Wednesday, April 28, 2010

I had a great time with the Woodcroft Women's Club on Monday night. I presented a talk on "Sustainable Landscape Design" with an emphasis on building landscapes that last and have a positive impact on the environment. There were a number of questions after the talk that I promised I would address in a blog post. First, we talked about what I feel is the best mulch to use- leaf compost. It's what mother nature puts down in our forests once a year, so it should be good enough for us. A source for leaf compost in the Raleigh, Chapel Hill and Southeast Durham is Area Mulch and Soils. They only deliver to a few places in Durham, so not a total solution. The Carrboro Public Works department also has leaf compost periodically that you can pick up yourself. Visit their site to learn more. I couldn't find any mention of it there, but the contact info is there to learn more about what they offer. Also, I gave a lousy definition of Greensand, a common ingredient in a number of organic fertilizers. Here's a better one. We talked alot about soil building, and how important it was to healthy plants. Here's an article that gives a good overview of the topic, albeit it's on a website trying to sell you stuff. Ignore the product placements, and you'll get some good info. We also talked alot about fungi and how important a good fungal colony in the soil was to healthy plants. Here's a short piece of information about how that works. Here's where you can get fungal innoculants for your soil through the web. I have used the Mychorrizal Landscape Innoculant on that page and have had great results. If there are any other questions I didn't answer from the talk, please comment on this post with a question and I'll respond. If you weren't at the talk and have a related question on the topic, feel free to add a comment as well.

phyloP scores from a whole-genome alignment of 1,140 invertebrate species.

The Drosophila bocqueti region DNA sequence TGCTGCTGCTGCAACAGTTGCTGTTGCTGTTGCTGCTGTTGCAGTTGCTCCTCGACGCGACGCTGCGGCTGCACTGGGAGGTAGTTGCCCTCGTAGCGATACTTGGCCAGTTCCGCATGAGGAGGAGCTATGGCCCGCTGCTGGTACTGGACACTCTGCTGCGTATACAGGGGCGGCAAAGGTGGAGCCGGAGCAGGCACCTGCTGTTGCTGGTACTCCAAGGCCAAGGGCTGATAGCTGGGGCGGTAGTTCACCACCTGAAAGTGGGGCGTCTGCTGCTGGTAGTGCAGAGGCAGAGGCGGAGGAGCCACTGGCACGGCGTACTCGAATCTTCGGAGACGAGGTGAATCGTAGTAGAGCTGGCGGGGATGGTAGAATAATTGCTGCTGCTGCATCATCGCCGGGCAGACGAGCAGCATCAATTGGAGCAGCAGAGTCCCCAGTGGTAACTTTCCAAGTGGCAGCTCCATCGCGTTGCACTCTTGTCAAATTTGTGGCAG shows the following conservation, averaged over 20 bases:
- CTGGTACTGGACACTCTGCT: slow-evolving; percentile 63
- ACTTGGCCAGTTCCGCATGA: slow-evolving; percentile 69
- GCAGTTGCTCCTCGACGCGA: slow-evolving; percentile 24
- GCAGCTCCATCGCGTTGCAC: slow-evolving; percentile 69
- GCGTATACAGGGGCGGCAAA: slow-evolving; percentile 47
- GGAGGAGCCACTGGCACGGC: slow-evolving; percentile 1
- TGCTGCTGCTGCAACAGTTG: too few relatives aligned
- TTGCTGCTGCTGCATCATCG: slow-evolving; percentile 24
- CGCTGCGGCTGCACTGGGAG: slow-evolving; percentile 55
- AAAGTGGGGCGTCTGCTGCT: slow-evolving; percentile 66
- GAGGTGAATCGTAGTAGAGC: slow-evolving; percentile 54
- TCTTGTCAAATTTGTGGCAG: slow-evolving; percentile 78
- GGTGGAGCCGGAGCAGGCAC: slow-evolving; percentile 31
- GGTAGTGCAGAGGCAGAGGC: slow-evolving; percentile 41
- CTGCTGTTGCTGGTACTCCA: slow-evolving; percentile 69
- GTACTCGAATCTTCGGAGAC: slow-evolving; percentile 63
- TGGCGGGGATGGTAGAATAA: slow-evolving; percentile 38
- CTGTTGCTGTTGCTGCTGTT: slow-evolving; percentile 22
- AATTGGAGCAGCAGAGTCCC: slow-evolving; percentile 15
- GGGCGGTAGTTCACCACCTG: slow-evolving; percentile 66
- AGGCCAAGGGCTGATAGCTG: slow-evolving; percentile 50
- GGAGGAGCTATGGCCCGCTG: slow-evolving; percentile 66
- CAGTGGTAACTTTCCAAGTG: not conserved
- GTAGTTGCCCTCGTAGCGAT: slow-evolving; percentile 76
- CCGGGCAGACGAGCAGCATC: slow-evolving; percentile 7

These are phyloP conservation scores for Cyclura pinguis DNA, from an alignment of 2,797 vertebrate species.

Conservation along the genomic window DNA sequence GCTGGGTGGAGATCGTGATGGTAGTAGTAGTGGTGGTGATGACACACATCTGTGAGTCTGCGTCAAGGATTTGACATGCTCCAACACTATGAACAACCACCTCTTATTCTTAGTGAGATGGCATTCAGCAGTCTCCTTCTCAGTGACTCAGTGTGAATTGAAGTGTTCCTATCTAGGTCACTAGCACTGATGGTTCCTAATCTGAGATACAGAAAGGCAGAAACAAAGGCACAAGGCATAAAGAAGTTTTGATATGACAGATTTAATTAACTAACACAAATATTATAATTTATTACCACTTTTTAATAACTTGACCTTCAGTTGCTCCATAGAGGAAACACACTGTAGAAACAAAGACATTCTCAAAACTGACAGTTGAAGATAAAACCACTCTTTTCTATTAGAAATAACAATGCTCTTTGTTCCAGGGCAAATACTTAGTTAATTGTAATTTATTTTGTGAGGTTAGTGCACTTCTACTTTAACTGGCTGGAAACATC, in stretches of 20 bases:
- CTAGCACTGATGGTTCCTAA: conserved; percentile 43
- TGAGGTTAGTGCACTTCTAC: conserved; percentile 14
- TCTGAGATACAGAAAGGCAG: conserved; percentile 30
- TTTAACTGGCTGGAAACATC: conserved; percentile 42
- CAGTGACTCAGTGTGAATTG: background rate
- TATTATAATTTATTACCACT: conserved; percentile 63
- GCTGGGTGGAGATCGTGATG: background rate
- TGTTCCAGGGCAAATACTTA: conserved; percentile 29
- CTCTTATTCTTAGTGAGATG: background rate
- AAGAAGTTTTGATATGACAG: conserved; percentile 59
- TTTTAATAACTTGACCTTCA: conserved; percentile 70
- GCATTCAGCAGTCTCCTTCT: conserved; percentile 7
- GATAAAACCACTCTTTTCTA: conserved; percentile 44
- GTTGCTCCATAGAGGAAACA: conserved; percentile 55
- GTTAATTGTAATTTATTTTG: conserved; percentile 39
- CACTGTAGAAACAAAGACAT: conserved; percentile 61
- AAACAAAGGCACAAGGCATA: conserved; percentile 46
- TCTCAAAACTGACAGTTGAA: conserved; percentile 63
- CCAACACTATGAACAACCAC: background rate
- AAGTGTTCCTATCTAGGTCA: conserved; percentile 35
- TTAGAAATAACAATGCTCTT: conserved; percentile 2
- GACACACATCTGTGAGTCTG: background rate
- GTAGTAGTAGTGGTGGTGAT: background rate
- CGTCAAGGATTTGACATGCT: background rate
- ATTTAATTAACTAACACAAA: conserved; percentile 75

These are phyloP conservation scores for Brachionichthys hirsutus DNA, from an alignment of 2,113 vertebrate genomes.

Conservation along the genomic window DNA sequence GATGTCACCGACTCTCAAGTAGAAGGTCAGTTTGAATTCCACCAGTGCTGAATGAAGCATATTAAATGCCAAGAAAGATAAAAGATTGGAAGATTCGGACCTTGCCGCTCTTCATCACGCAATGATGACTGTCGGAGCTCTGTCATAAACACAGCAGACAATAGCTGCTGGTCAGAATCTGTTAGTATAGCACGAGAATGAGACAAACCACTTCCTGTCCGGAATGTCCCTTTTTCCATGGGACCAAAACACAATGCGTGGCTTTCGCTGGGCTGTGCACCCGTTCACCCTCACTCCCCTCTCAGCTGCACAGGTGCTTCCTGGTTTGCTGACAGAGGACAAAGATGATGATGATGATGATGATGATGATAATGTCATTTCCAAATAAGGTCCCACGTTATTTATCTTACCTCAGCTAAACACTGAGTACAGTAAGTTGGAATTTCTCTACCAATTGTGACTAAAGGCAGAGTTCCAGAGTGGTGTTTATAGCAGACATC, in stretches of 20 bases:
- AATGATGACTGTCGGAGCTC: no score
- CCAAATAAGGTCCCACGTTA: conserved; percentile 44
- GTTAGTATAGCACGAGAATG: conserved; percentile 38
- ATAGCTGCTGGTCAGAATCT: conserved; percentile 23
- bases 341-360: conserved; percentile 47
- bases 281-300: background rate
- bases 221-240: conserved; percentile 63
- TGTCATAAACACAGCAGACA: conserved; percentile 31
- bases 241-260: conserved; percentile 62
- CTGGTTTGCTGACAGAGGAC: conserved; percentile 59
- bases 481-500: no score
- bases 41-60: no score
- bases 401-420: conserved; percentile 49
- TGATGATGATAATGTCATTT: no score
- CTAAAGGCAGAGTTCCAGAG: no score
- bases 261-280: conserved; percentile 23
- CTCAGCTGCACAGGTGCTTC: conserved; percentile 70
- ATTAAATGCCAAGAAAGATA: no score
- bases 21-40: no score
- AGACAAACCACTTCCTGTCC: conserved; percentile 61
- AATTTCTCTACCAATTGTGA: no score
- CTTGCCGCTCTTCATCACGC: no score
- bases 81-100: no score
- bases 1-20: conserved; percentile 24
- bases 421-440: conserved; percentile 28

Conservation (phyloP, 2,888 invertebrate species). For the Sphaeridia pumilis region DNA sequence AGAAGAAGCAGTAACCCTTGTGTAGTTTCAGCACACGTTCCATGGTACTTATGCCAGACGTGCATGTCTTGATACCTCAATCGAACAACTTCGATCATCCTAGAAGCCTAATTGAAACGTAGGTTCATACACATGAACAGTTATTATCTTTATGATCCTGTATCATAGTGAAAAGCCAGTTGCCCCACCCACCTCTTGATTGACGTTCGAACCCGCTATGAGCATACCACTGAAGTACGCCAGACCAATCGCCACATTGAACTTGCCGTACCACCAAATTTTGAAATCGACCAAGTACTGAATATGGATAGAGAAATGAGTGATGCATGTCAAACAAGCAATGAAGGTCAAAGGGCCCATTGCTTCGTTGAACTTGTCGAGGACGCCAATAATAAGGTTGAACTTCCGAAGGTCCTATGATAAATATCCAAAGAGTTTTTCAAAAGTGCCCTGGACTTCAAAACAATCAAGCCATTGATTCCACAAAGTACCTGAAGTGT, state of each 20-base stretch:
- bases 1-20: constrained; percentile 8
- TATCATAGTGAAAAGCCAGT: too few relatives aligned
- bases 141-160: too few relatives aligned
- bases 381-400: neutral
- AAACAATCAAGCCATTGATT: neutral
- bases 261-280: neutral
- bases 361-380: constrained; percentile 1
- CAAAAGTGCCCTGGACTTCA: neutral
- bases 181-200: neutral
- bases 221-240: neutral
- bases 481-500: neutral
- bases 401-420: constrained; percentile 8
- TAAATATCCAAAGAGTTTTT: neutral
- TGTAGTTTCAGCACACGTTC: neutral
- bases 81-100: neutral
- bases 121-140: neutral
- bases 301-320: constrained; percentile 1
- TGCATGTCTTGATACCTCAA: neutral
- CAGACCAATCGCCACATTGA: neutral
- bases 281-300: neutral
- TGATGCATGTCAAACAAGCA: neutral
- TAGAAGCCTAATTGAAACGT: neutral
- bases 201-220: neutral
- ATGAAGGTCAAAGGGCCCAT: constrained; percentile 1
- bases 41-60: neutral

3 comments:

  1. Stefan, we thoroughly enjoyed your talk at the Woodcroft Women's Club and I think we all learned something! I had one more question...could you tell us where we can find a list of native plants?

    Thanks so very much for giving us your time and being so informative and interesting!
    Cindy

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  2. Cindy,
    Here's a nice link to a list with photos of plants suitable for NC Native Gardens. It's on the Ladybird Johnson Wildlfower Center website, and the list was compiled by the NC Native Plant Society

    List: http://www.wildflower.org/collections/collection.php?start=0&collection=NC&pagecount=10&pagecount=100

    NC Native Plant Society Website: www.ncwildlfower.org

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